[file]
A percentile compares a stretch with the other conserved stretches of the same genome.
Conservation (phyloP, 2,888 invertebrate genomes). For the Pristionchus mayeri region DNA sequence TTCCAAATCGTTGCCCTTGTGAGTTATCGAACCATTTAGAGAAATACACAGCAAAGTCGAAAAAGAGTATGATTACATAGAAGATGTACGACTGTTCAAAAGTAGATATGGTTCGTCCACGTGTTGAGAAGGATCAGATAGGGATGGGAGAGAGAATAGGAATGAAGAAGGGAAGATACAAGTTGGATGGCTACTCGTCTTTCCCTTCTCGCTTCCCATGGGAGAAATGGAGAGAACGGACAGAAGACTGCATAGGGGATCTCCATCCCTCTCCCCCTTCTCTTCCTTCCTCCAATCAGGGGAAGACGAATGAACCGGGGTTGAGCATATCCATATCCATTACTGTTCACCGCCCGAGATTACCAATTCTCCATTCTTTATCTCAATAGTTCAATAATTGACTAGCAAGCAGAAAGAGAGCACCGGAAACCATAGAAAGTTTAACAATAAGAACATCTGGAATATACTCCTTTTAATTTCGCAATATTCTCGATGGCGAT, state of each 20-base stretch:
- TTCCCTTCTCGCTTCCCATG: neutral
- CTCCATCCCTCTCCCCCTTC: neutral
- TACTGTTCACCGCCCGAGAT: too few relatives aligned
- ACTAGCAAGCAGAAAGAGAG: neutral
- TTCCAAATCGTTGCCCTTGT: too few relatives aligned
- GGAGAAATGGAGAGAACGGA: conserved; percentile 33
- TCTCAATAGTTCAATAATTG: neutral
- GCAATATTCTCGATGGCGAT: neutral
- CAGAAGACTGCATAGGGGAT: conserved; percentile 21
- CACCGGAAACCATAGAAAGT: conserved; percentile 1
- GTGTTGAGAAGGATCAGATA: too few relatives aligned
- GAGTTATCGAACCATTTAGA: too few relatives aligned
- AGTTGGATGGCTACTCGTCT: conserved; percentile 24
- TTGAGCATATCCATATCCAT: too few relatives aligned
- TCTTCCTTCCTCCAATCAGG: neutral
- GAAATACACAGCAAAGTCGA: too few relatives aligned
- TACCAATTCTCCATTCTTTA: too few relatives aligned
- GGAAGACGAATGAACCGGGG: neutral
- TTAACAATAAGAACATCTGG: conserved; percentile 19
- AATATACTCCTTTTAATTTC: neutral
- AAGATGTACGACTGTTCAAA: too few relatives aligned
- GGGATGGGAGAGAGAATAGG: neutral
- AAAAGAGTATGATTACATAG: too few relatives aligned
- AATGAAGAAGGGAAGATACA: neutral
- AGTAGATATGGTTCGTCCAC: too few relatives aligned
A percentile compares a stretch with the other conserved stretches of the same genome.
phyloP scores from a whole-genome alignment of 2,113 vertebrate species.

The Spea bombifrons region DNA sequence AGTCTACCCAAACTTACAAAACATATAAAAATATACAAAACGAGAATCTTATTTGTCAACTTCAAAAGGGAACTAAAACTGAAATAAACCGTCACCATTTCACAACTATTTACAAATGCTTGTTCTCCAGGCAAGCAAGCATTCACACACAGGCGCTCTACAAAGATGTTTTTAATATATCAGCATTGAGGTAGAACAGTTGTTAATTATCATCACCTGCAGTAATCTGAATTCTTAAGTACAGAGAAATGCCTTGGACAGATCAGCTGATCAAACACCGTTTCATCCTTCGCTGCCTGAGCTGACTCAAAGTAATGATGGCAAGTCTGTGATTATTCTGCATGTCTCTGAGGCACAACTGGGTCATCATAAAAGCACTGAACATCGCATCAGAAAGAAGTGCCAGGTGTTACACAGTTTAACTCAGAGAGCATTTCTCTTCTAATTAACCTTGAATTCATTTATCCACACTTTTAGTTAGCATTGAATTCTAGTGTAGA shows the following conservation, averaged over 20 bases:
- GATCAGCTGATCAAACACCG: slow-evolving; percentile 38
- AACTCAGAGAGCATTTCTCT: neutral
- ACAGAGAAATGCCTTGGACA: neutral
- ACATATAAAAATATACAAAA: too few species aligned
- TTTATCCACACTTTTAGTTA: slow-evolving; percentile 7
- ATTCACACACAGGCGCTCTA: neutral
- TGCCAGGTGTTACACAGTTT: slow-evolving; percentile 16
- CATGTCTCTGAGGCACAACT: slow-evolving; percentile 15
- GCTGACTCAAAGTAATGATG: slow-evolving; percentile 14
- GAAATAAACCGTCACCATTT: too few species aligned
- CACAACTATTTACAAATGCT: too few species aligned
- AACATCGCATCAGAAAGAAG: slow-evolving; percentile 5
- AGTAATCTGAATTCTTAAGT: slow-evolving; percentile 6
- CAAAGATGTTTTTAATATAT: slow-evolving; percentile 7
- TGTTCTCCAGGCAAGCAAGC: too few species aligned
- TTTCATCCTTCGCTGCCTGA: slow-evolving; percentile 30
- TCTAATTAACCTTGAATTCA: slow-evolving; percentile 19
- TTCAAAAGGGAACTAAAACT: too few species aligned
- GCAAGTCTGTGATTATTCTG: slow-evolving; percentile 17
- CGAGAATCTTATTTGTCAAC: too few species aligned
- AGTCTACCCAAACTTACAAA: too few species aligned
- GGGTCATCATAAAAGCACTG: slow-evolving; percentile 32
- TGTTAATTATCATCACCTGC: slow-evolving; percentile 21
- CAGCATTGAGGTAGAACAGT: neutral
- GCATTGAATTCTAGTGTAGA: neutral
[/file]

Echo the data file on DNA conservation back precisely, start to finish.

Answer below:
A percentile compares a stretch with the other conserved stretches of the same genome.
Conservation (phyloP, 2,888 invertebrate genomes). For the Pristionchus mayeri region DNA sequence TTCCAAATCGTTGCCCTTGTGAGTTATCGAACCATTTAGAGAAATACACAGCAAAGTCGAAAAAGAGTATGATTACATAGAAGATGTACGACTGTTCAAAAGTAGATATGGTTCGTCCACGTGTTGAGAAGGATCAGATAGGGATGGGAGAGAGAATAGGAATGAAGAAGGGAAGATACAAGTTGGATGGCTACTCGTCTTTCCCTTCTCGCTTCCCATGGGAGAAATGGAGAGAACGGACAGAAGACTGCATAGGGGATCTCCATCCCTCTCCCCCTTCTCTTCCTTCCTCCAATCAGGGGAAGACGAATGAACCGGGGTTGAGCATATCCATATCCATTACTGTTCACCGCCCGAGATTACCAATTCTCCATTCTTTATCTCAATAGTTCAATAATTGACTAGCAAGCAGAAAGAGAGCACCGGAAACCATAGAAAGTTTAACAATAAGAACATCTGGAATATACTCCTTTTAATTTCGCAATATTCTCGATGGCGAT, state of each 20-base stretch:
- TTCCCTTCTCGCTTCCCATG: neutral
- CTCCATCCCTCTCCCCCTTC: neutral
- TACTGTTCACCGCCCGAGAT: too few relatives aligned
- ACTAGCAAGCAGAAAGAGAG: neutral
- TTCCAAATCGTTGCCCTTGT: too few relatives aligned
- GGAGAAATGGAGAGAACGGA: conserved; percentile 33
- TCTCAATAGTTCAATAATTG: neutral
- GCAATATTCTCGATGGCGAT: neutral
- CAGAAGACTGCATAGGGGAT: conserved; percentile 21
- CACCGGAAACCATAGAAAGT: conserved; percentile 1
- GTGTTGAGAAGGATCAGATA: too few relatives aligned
- GAGTTATCGAACCATTTAGA: too few relatives aligned
- AGTTGGATGGCTACTCGTCT: conserved; percentile 24
- TTGAGCATATCCATATCCAT: too few relatives aligned
- TCTTCCTTCCTCCAATCAGG: neutral
- GAAATACACAGCAAAGTCGA: too few relatives aligned
- TACCAATTCTCCATTCTTTA: too few relatives aligned
- GGAAGACGAATGAACCGGGG: neutral
- TTAACAATAAGAACATCTGG: conserved; percentile 19
- AATATACTCCTTTTAATTTC: neutral
- AAGATGTACGACTGTTCAAA: too few relatives aligned
- GGGATGGGAGAGAGAATAGG: neutral
- AAAAGAGTATGATTACATAG: too few relatives aligned
- AATGAAGAAGGGAAGATACA: neutral
- AGTAGATATGGTTCGTCCAC: too few relatives aligned
A percentile compares a stretch with the other conserved stretches of the same genome.
phyloP scores from a whole-genome alignment of 2,113 vertebrate species.

The Spea bombifrons region DNA sequence AGTCTACCCAAACTTACAAAACATATAAAAATATACAAAACGAGAATCTTATTTGTCAACTTCAAAAGGGAACTAAAACTGAAATAAACCGTCACCATTTCACAACTATTTACAAATGCTTGTTCTCCAGGCAAGCAAGCATTCACACACAGGCGCTCTACAAAGATGTTTTTAATATATCAGCATTGAGGTAGAACAGTTGTTAATTATCATCACCTGCAGTAATCTGAATTCTTAAGTACAGAGAAATGCCTTGGACAGATCAGCTGATCAAACACCGTTTCATCCTTCGCTGCCTGAGCTGACTCAAAGTAATGATGGCAAGTCTGTGATTATTCTGCATGTCTCTGAGGCACAACTGGGTCATCATAAAAGCACTGAACATCGCATCAGAAAGAAGTGCCAGGTGTTACACAGTTTAACTCAGAGAGCATTTCTCTTCTAATTAACCTTGAATTCATTTATCCACACTTTTAGTTAGCATTGAATTCTAGTGTAGA shows the following conservation, averaged over 20 bases:
- GATCAGCTGATCAAACACCG: slow-evolving; percentile 38
- AACTCAGAGAGCATTTCTCT: neutral
- ACAGAGAAATGCCTTGGACA: neutral
- ACATATAAAAATATACAAAA: too few species aligned
- TTTATCCACACTTTTAGTTA: slow-evolving; percentile 7
- ATTCACACACAGGCGCTCTA: neutral
- TGCCAGGTGTTACACAGTTT: slow-evolving; percentile 16
- CATGTCTCTGAGGCACAACT: slow-evolving; percentile 15
- GCTGACTCAAAGTAATGATG: slow-evolving; percentile 14
- GAAATAAACCGTCACCATTT: too few species aligned
- CACAACTATTTACAAATGCT: too few species aligned
- AACATCGCATCAGAAAGAAG: slow-evolving; percentile 5
- AGTAATCTGAATTCTTAAGT: slow-evolving; percentile 6
- CAAAGATGTTTTTAATATAT: slow-evolving; percentile 7
- TGTTCTCCAGGCAAGCAAGC: too few species aligned
- TTTCATCCTTCGCTGCCTGA: slow-evolving; percentile 30
- TCTAATTAACCTTGAATTCA: slow-evolving; percentile 19
- TTCAAAAGGGAACTAAAACT: too few species aligned
- GCAAGTCTGTGATTATTCTG: slow-evolving; percentile 17
- CGAGAATCTTATTTGTCAAC: too few species aligned
- AGTCTACCCAAACTTACAAA: too few species aligned
- GGGTCATCATAAAAGCACTG: slow-evolving; percentile 32
- TGTTAATTATCATCACCTGC: slow-evolving; percentile 21
- CAGCATTGAGGTAGAACAGT: neutral
- GCATTGAATTCTAGTGTAGA: neutral